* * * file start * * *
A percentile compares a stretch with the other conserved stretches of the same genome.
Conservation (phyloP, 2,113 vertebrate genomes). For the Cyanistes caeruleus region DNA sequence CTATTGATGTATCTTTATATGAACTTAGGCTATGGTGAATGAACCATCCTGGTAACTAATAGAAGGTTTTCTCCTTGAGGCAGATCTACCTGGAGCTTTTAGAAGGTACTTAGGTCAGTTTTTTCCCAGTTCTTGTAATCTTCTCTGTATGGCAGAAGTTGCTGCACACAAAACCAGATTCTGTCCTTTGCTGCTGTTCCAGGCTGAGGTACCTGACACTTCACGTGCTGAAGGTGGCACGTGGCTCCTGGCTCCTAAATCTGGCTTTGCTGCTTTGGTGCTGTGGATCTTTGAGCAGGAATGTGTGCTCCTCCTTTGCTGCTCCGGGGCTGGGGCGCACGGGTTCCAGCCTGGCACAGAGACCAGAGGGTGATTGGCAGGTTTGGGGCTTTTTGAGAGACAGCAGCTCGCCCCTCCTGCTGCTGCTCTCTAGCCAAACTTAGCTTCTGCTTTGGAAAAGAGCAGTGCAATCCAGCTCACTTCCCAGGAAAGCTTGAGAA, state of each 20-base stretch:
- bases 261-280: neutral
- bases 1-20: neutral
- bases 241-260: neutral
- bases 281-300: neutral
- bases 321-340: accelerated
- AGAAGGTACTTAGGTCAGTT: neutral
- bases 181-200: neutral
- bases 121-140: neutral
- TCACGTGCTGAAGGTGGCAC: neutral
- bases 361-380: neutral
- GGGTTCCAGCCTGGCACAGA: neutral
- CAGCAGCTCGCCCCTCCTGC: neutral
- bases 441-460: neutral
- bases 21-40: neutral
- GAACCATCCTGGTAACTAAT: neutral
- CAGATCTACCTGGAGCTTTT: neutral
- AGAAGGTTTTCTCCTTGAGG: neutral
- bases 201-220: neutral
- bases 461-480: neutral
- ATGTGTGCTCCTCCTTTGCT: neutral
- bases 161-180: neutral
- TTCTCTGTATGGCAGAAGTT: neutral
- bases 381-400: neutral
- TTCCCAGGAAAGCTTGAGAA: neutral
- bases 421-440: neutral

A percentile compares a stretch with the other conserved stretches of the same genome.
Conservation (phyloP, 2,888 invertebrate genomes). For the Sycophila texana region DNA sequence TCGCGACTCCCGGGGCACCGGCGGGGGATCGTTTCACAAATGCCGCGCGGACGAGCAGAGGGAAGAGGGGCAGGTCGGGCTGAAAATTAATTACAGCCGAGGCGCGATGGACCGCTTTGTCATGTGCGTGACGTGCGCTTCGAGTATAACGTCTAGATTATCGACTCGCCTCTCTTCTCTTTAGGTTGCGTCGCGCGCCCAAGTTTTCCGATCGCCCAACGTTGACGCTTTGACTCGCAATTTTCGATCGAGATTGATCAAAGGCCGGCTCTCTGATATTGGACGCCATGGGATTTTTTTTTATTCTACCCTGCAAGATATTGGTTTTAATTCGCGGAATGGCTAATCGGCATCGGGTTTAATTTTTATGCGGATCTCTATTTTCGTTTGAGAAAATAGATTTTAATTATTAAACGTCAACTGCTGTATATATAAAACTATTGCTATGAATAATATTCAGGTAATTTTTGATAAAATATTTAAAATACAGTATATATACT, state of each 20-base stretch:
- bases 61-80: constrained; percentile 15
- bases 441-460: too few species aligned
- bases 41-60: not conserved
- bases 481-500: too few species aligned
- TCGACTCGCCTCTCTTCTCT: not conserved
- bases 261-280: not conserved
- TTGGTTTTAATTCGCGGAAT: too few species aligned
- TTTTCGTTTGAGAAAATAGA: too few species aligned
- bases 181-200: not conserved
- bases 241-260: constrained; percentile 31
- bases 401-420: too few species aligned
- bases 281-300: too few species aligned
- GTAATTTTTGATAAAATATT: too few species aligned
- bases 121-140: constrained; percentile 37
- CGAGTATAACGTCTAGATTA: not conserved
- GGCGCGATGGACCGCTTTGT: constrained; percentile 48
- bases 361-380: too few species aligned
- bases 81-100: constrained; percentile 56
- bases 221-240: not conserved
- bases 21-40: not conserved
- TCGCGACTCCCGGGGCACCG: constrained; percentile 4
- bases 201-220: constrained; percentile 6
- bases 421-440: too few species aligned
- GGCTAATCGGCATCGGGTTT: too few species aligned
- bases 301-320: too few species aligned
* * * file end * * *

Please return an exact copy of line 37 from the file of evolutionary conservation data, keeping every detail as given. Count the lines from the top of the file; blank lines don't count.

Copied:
- TTTTCGTTTGAGAAAATAGA: too few species aligned